NEW YORK - Rescue workers Thursday looked for more bodies as they combed through the rubble of two Manhattan apartment buildings flattened by a thunderous gas explosion, killing at least six people.
Fire Department spokesman Michael Parrella told AFP 31 people were confirmed injured and taken to hospital, although many others checked themselves in on their own. Hospital officials put the figure at 63.
City Hall says another nine people were missing, although the fire department did not have a figure of its own, Parrella said. As dawn approached around 100 firefighters were on the scene, as well as police and emergency rescue teams, he said.
The disaster scene was one of utter devastation.
Witnesses compared the scene of twisted metal, thick white smoke and dusty rubble to a war zone. The explosion sparked inevitable reminders for some New Yorkers of the 9/11 terror attacks in 2001 that brought down the Twin Towers.
Other witnesses said it felt like an earthquake. New York Mayor Bill de Blasio called the incident "a tragedy of the worst kind" because the smell of gas was detected "but there was no indication in time to save people."
The death toll was described as likely to rise. The latest three bodies recovered were pulled from the rubble overnight. Jazzmen Arzuaga, 30, said she was at work at a hospital when her wife rang to tell her what had happened.
"She called me and told me 'Oh my God, you need to come home now, it's like World War II, people are dying, there was an explosion.' I just literally ran," she said. The couple live across the street from the blast site.
Firefighters battled throughout the afternoon to extinguish the heavy fire in East Harlem.
There were 15 apartments in the two buildings that collapsed, de Blasio and city officials told reporters near the scene at 116th Street and Park Avenue, a mainly Latino community.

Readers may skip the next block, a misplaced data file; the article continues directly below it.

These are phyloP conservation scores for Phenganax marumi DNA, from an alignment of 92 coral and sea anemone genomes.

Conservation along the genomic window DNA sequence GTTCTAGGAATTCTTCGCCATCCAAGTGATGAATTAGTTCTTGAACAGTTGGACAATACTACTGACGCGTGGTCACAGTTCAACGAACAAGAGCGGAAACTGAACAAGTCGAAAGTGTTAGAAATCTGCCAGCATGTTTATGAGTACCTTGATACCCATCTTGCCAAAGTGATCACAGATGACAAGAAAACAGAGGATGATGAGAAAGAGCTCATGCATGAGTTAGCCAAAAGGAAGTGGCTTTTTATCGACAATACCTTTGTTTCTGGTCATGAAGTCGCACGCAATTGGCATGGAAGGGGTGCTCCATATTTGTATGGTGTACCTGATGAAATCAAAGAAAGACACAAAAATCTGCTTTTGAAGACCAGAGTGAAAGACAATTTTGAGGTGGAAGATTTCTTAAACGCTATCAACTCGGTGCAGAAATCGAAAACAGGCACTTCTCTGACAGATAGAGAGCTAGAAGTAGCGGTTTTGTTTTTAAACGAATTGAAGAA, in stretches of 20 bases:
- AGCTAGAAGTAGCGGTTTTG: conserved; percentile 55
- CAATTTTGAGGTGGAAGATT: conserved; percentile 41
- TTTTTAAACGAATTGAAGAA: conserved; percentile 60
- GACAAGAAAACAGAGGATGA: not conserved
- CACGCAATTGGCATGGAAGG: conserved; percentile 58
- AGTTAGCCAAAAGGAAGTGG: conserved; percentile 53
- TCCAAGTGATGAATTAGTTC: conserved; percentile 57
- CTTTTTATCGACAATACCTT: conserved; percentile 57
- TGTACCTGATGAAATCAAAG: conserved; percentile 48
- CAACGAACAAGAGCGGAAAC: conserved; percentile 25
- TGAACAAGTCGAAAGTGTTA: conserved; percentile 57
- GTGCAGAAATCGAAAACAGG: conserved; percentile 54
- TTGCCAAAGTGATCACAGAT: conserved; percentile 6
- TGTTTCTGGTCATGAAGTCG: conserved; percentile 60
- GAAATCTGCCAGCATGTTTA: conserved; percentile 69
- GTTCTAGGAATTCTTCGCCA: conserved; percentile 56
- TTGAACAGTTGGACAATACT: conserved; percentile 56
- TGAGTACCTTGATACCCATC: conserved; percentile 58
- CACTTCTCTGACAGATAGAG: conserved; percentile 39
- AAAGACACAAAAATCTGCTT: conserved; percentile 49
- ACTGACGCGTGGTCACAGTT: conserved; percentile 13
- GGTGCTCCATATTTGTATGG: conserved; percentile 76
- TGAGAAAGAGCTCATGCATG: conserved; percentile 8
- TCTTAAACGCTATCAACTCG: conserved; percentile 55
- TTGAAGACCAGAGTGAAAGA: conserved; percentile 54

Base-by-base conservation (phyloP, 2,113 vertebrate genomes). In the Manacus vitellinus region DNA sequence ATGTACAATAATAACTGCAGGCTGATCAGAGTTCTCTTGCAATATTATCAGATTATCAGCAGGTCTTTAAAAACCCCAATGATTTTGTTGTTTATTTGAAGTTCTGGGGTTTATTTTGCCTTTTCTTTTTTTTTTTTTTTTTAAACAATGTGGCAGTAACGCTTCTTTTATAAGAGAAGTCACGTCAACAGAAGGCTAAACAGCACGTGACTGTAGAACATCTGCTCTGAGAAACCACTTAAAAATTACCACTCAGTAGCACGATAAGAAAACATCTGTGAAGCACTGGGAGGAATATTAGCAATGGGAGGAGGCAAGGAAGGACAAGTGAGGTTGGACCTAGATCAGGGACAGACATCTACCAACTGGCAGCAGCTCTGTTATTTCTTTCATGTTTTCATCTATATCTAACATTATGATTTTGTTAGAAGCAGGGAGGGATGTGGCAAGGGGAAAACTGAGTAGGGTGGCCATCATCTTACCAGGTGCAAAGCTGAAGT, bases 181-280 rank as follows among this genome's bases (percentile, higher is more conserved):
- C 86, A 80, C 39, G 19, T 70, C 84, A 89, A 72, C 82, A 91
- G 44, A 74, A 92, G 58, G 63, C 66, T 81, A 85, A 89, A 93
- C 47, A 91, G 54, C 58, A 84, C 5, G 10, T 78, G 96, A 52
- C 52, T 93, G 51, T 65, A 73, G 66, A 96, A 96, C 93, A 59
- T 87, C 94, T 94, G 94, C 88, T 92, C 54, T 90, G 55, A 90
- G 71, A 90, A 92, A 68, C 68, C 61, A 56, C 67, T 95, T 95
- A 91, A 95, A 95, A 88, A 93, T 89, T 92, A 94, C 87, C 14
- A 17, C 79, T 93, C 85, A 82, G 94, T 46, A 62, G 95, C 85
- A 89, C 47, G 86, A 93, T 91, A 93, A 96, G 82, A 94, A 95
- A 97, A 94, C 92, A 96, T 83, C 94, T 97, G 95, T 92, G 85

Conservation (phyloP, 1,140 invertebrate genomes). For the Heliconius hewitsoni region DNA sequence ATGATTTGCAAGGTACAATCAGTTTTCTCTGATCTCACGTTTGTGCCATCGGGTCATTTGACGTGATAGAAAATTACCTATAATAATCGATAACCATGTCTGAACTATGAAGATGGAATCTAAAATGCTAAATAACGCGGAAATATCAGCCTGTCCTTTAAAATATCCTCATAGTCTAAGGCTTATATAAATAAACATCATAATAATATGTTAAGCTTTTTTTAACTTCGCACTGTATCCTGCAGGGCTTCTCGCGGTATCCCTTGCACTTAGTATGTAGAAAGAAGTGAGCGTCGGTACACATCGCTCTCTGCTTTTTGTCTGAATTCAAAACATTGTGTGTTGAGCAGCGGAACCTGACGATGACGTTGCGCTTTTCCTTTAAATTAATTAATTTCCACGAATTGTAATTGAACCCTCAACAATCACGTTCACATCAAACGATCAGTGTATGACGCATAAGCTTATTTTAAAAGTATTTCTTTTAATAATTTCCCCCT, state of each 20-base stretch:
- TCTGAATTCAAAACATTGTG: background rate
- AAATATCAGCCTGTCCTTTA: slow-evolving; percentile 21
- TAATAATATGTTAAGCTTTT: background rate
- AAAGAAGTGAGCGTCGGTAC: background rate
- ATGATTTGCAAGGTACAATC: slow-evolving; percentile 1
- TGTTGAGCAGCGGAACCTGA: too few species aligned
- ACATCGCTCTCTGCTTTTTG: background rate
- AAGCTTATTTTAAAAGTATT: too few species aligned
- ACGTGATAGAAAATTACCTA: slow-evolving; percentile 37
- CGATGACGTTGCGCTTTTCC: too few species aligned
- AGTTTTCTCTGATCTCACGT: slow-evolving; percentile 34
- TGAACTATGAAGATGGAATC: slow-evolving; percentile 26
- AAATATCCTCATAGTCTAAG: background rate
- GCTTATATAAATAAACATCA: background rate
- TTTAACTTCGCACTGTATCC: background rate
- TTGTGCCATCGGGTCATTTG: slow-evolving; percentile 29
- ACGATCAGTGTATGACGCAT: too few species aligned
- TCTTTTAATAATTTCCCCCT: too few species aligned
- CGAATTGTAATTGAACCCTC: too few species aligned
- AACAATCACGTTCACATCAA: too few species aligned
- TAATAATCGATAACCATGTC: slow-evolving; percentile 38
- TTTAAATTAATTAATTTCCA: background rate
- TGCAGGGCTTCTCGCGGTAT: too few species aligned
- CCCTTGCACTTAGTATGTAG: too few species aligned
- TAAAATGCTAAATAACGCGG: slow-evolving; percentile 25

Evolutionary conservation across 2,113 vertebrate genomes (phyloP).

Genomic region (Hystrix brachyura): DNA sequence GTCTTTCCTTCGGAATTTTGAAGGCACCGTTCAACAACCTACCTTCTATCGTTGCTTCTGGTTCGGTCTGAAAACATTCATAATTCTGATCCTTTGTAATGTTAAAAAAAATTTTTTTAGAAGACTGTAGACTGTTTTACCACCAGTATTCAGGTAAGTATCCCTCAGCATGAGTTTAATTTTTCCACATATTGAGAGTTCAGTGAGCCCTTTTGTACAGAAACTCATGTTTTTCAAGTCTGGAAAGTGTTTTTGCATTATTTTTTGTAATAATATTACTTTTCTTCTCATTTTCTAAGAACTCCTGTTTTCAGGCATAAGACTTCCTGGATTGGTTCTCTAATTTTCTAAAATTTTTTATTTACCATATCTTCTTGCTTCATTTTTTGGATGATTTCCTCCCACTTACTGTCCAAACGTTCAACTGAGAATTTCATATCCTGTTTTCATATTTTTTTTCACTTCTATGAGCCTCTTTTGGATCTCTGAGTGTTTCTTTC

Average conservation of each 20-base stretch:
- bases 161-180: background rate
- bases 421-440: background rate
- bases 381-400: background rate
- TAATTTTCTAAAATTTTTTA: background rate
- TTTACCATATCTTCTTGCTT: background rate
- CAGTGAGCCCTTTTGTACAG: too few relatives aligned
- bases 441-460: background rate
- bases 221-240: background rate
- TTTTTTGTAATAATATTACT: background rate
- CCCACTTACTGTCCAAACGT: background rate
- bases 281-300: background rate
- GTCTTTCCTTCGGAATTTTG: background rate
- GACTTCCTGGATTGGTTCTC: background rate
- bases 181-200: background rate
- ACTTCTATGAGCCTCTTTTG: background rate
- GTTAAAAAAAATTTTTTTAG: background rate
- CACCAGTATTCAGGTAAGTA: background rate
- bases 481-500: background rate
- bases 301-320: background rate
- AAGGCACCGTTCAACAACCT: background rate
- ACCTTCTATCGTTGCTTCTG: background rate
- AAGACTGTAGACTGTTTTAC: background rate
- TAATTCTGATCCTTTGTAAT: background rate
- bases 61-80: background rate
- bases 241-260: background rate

Around 15 minutes before the blast, energy company Con Edison received a call from an adjoining apartment building alerting maintenance staff to the smell of gas.
The explosion struck around 9:30 am (1330 GMT) and the New York Fire Department said firefighters were on the scene two minutes later.
It was the first deadly disaster of its kind to strike the city of eight million since the Democrat took office in January and will raise concerns about safety in less affluent neighborhoods.
"There is a tremendous amount of anxiety, but suffice it to say that every effort is being expended to locate each and every one of these (missing) individuals," the mayor said.
The Mexican Foreign Ministry said two women who were among the dead were Mexicans, along with one of those injured. Four different hospitals told AFP they treated a total of 63 patients, the vast majority with minor injuries.
A spokesman for Mount Sinai hospital said 22 people, including three children, were treated. Nineteen were discharged.
One woman was critical but stable with head trauma and two other people were still being evaluated in the emergency room, the spokesman said. The New York City Health and Hospitals Corporation tweeted that its Harlem and Metropolitan Hospitals received a total of 30 patients who suffered a variety of injuries.
A spokeswoman for New York-Presbyterian Hospital said that doctors received 11 patients, with 10 still under evaluation.
The blast forced the suspension of train services in and out of Grand Central Station in midtown Manhattan for part of the day.
Arzuaga's wife Jay Virgo, also 30, said she was lying in bed when the blast threw her to the floor. "There was glass everywhere, huge pieces of glass. It just looked crazy," she said.